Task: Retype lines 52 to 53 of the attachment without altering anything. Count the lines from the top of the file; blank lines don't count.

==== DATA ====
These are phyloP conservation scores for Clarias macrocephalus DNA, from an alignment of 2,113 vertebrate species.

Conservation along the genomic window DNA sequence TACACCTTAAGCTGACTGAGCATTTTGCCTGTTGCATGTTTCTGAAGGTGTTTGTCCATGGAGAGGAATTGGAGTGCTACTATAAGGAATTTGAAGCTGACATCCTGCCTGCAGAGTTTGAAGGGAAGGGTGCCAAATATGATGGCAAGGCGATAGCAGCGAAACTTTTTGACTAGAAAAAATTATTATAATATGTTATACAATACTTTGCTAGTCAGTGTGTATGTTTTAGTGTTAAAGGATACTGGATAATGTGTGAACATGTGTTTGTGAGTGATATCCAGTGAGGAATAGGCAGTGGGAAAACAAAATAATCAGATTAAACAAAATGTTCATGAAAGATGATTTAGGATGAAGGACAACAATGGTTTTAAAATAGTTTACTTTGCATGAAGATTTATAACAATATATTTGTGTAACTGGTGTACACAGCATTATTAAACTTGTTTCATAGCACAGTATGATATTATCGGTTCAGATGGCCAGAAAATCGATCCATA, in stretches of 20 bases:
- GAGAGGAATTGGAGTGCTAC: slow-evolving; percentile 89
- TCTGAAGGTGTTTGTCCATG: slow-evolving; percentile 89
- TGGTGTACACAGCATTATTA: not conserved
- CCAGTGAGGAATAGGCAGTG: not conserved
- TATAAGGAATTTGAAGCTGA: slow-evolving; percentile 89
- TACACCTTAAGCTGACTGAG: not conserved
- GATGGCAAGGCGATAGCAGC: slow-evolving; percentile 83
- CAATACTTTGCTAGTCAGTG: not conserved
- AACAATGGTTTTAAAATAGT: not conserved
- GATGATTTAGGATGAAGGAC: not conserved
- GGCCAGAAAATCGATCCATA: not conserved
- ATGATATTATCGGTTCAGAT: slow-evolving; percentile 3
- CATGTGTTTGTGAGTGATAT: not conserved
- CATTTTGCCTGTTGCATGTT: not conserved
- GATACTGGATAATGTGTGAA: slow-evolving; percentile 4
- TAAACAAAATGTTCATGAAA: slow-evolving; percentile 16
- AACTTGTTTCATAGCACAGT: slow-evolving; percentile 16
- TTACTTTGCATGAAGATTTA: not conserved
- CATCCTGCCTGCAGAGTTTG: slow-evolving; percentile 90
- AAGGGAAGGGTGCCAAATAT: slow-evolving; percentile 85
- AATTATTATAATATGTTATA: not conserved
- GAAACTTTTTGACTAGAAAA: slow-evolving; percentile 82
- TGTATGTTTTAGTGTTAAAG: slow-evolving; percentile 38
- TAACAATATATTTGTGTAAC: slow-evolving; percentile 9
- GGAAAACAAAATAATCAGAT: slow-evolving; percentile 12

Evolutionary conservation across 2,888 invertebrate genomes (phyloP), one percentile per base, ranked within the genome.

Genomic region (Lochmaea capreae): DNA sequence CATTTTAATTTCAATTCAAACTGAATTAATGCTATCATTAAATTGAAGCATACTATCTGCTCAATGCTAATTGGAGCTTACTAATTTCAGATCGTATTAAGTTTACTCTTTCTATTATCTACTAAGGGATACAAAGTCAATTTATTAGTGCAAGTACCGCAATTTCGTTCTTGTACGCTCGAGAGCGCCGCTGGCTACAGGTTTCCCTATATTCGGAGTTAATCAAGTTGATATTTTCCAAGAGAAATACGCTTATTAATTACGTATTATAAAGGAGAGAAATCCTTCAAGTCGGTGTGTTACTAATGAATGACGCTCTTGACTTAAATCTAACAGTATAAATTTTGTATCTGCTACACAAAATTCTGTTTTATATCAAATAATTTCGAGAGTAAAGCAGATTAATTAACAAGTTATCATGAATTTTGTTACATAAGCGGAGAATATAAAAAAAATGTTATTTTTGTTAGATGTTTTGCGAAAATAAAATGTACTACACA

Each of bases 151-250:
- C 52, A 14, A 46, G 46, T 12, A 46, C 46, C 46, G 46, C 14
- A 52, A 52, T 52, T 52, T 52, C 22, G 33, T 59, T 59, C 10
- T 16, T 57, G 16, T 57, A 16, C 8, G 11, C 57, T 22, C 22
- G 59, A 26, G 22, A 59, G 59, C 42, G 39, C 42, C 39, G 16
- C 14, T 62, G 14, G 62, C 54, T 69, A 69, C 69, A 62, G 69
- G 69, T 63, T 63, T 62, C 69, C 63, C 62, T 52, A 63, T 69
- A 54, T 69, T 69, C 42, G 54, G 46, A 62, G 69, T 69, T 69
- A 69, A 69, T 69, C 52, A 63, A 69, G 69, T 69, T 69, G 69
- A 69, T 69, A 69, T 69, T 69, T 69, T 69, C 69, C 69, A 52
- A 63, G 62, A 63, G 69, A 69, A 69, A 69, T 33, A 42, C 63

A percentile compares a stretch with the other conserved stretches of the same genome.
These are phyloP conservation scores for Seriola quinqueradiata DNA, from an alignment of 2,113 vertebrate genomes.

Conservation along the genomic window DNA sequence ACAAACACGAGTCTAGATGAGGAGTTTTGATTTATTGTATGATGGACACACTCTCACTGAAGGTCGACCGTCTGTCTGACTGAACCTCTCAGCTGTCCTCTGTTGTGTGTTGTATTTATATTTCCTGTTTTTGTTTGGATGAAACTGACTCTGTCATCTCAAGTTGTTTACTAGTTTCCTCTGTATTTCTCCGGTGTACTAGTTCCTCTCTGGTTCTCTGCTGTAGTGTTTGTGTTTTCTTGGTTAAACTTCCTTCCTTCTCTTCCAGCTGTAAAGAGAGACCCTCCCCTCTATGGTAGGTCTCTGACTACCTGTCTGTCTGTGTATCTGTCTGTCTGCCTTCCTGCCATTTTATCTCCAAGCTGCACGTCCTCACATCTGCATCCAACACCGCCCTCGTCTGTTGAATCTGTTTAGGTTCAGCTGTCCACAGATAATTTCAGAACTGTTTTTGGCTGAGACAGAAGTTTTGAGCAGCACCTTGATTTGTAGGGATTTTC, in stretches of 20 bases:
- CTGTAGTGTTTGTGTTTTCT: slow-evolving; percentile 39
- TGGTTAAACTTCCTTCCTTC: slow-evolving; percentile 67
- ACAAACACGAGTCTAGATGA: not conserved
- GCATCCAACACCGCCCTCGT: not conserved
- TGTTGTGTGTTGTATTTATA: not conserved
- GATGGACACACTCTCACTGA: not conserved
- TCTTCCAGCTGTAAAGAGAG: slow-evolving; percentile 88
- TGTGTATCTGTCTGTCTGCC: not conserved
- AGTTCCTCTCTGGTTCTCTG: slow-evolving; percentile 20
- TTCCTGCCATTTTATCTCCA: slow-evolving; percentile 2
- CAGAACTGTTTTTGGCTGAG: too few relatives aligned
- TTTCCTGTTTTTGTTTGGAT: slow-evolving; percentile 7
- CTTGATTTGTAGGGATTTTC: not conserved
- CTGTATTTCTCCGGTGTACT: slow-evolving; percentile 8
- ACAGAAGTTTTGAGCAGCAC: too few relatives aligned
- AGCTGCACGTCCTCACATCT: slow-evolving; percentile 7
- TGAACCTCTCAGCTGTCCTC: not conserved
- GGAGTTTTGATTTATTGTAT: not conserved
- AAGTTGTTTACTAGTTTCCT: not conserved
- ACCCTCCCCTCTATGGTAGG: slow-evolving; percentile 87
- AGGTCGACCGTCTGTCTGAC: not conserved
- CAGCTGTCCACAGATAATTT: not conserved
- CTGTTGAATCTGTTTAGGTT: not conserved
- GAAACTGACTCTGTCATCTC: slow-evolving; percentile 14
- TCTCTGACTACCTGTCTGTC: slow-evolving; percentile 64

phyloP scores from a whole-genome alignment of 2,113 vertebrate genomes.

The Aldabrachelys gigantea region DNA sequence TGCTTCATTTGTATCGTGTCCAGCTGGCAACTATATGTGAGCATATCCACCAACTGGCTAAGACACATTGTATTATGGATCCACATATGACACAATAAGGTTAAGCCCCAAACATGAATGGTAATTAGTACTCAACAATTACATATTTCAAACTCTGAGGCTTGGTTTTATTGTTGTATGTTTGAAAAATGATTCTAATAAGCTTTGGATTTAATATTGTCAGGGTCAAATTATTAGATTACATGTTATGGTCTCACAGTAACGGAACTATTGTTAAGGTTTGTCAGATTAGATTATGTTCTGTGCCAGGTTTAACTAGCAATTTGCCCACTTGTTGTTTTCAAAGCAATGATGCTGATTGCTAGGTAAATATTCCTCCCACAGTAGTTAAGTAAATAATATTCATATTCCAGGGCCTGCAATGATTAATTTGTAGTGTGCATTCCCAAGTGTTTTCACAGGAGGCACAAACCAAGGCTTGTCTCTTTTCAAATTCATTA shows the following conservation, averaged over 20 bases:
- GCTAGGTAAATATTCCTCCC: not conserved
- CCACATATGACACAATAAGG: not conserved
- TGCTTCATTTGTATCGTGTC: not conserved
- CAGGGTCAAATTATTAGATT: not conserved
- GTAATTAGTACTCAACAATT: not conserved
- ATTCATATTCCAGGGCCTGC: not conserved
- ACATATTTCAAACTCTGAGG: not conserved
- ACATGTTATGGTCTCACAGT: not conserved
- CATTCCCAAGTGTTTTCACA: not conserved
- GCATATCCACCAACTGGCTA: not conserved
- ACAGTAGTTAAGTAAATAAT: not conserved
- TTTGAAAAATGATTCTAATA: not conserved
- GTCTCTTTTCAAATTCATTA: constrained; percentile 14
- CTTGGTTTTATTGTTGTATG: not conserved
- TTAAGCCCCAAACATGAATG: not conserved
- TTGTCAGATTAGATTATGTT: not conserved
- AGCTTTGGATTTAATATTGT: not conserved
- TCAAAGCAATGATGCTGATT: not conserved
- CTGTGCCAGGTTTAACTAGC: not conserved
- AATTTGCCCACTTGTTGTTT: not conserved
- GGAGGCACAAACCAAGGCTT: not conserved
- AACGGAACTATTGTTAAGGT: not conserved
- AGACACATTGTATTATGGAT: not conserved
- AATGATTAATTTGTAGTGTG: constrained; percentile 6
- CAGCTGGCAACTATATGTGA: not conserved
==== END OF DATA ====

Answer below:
- AGTTCCTCTCTGGTTCTCTG: slow-evolving; percentile 20
- TTCCTGCCATTTTATCTCCA: slow-evolving; percentile 2